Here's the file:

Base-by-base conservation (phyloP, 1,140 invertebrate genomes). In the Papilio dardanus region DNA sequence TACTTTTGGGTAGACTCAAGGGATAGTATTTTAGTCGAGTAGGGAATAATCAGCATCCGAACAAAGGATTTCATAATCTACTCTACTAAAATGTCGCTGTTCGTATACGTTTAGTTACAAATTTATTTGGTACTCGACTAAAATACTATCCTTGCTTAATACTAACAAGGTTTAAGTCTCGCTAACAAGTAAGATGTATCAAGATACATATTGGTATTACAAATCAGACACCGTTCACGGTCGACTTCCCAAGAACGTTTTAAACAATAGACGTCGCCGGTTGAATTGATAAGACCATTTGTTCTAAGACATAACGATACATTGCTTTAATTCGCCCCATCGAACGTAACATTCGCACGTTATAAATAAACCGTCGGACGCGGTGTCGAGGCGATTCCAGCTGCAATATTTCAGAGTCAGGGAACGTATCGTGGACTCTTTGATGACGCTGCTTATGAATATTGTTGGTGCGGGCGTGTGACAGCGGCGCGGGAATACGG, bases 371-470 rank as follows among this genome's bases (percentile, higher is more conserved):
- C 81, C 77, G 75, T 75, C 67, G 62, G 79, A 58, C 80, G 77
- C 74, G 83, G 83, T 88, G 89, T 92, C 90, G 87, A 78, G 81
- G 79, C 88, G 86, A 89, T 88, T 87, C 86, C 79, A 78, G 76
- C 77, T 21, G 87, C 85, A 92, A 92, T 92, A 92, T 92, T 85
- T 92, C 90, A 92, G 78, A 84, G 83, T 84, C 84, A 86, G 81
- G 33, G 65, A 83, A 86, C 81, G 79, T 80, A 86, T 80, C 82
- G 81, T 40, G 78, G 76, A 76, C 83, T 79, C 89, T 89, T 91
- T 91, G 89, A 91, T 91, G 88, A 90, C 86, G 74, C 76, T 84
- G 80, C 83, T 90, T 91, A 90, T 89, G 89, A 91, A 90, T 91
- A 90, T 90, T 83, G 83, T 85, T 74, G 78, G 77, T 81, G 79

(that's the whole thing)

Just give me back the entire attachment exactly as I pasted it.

Base-by-base conservation (phyloP, 1,140 invertebrate genomes). In the Papilio dardanus region DNA sequence TACTTTTGGGTAGACTCAAGGGATAGTATTTTAGTCGAGTAGGGAATAATCAGCATCCGAACAAAGGATTTCATAATCTACTCTACTAAAATGTCGCTGTTCGTATACGTTTAGTTACAAATTTATTTGGTACTCGACTAAAATACTATCCTTGCTTAATACTAACAAGGTTTAAGTCTCGCTAACAAGTAAGATGTATCAAGATACATATTGGTATTACAAATCAGACACCGTTCACGGTCGACTTCCCAAGAACGTTTTAAACAATAGACGTCGCCGGTTGAATTGATAAGACCATTTGTTCTAAGACATAACGATACATTGCTTTAATTCGCCCCATCGAACGTAACATTCGCACGTTATAAATAAACCGTCGGACGCGGTGTCGAGGCGATTCCAGCTGCAATATTTCAGAGTCAGGGAACGTATCGTGGACTCTTTGATGACGCTGCTTATGAATATTGTTGGTGCGGGCGTGTGACAGCGGCGCGGGAATACGG, bases 371-470 rank as follows among this genome's bases (percentile, higher is more conserved):
- C 81, C 77, G 75, T 75, C 67, G 62, G 79, A 58, C 80, G 77
- C 74, G 83, G 83, T 88, G 89, T 92, C 90, G 87, A 78, G 81
- G 79, C 88, G 86, A 89, T 88, T 87, C 86, C 79, A 78, G 76
- C 77, T 21, G 87, C 85, A 92, A 92, T 92, A 92, T 92, T 85
- T 92, C 90, A 92, G 78, A 84, G 83, T 84, C 84, A 86, G 81
- G 33, G 65, A 83, A 86, C 81, G 79, T 80, A 86, T 80, C 82
- G 81, T 40, G 78, G 76, A 76, C 83, T 79, C 89, T 89, T 91
- T 91, G 89, A 91, T 91, G 88, A 90, C 86, G 74, C 76, T 84
- G 80, C 83, T 90, T 91, A 90, T 89, G 89, A 91, A 90, T 91
- A 90, T 90, T 83, G 83, T 85, T 74, G 78, G 77, T 81, G 79